So, while Dropbox and Google Suite are great ways to share files, they are enterprise solutions that were not built for these groups.

My research is ethnographic, it’s long term. I build relationships, I understand needs from within the community perspective instead of a top-down approach. And so what happens is that these are really usable easy things, easy tools, but they do not take into consideration the risks that these groups face, such as in-transit interception, for example.

There’s no secure way without adding a third party or without doing work on your end, to send media to Dropbox or G-Suite from your phone, for example; their apps don’t really have sufficient privacy protections.

“We’re contributing to a large corpus of evolving human rights-centered designers and practitioners who are able to shape what tools civil society is calling out for.”

They are not open-source, they are closed source, and this is a big one because when your code is inaccessible it cannot be independently audited by the groups who might need to know how secure the code is. So, if you potentially have some kind of hacking or injection—I mean, so many companies have sent emails to us saying your username and password have been compromised and whatnot—you really don’t know who you can trust. And if you can trust the code and the software that you are using day to day for highly sensitive purposes.

Another feature we offer that these companies do not is prioritizing interoperability or the ability to access a file in the future and be able to adapt files to new formats so that they’ll be easy to read when PDFs and WAV files and mp3s and video files are unreadable.

06:25 CHRIS DELATORRE: Guaranteeing privacy and security for a cloud-based solution is a tough order to fill. How will you preserve the integrity of the product?

06:34 NATALIE CADRANEL: So, over the years of developing this type of expertise, there are really about five tangible indicators that align with key values of ensuring that not just the integrity of our product is solid, but also can help guide decisions organizationally and behaviorally to help learn how to determine what types of services, products, talent is in line with our values, for example. And it’s actually kind of a roadmap we share with our community as well when we help them determine what kind of server solution would be right for them.

And so it’s mandatory that the technologies are open-source and at industry standard. So what I mean by that is that they have a lot of active contributors and are working out in the wild very well and that they’re responsive to bugs and things like that, actively. The next one would be that working with tools that prioritize encryption and privacy. Ensuring that they have a really good privacy policy and that it remains consistent.

And so groups like Ranking Digital Rights helps do that for some of the bigger companies. There’s also – they read the terms of service so you don’t have to. And making sure that there’s an enforcement mechanism if they go against their privacy policy. And making sure your data will not be shared with third parties, that’s key. Due diligence – working in your community to see who trusted partners collaborate with and what tools they use.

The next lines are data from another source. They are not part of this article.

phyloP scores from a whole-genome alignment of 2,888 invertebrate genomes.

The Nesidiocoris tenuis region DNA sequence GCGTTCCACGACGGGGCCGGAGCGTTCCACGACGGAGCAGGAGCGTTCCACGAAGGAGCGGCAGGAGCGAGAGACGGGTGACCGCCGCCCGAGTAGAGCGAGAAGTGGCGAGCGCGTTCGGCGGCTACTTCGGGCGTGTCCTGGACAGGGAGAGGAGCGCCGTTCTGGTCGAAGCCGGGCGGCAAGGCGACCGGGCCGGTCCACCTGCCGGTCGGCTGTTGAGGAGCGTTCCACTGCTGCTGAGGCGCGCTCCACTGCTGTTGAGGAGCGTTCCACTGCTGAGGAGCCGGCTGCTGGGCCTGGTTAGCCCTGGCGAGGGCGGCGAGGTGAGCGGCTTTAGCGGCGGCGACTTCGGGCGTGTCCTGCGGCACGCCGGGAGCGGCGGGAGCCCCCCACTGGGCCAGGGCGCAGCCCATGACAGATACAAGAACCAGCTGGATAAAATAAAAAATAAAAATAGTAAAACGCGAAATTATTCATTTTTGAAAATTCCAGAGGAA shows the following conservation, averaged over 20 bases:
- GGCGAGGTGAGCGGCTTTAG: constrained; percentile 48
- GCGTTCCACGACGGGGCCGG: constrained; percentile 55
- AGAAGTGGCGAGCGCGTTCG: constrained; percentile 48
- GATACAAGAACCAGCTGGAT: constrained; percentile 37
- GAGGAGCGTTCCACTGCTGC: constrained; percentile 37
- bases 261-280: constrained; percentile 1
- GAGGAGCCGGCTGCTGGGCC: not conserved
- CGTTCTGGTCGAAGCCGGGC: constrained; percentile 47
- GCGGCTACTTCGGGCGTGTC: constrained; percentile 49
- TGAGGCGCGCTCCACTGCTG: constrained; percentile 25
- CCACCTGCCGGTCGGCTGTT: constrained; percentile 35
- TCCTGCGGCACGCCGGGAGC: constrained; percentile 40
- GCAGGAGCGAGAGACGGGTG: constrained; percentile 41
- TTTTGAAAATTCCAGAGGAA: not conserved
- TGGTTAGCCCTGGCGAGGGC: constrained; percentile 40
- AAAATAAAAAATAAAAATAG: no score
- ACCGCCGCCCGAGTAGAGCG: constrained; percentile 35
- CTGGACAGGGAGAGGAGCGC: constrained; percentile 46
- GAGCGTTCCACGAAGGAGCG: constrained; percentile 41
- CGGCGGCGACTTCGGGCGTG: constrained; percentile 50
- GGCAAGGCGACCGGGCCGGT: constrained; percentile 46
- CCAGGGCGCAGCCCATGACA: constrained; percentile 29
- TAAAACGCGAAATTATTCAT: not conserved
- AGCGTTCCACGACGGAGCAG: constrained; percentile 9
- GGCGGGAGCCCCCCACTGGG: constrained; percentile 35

And then commitment to longevity. And that’s one of the reasons we partnered with the Internet Archive, because you know that your media on the Internet Archive will be in a readable, hearable, watchable format in the future.

Along with the tool, we offer guidelines. So it’s much more about behavior than it is about the one specific technology. So we’re contributing to a large corpus of evolving human rights-centered designers and practitioners who are really able to kind of shape what tools civil society is calling out for, and to be able to give them a roadmap into kind of the needs as they change over time and how technologies can be responsive to those needs, more than one specific technology, so they have a good way to evaluate what they may use in the future.

09:08 CHRIS DELATORRE: Save was developed in response to an increase in suppression of information worldwide. Let’s say an activist who is part of a peaceful protest in an oppressive country finds herself in the middle of a brutal police crackdown. How can she safely share media and protect her identity from sophisticated AI surveillance when she depends on a local service provider to transmit that media?

09:36 NATALIE CADRANEL: So, where Save comes in—one of our key features is to allow people to share locally, and with iOS devices, this is very easy. You can do it using Airdrop, you don’t need to use our app at all, you can share anything you want. It also, you know, Android didn’t really have this service, this feature, like Airdrop. So our developers created Nearby Share a number of years ago. You can use it within the app, it’s enabled, it’s one of the features of Save. And you can share media locally, which is great if folks are having their devices confiscated, or if there’s a lot going on and you lose your phone or it gets into the wrong hands or whatnot, and it’s wiped or who knows what.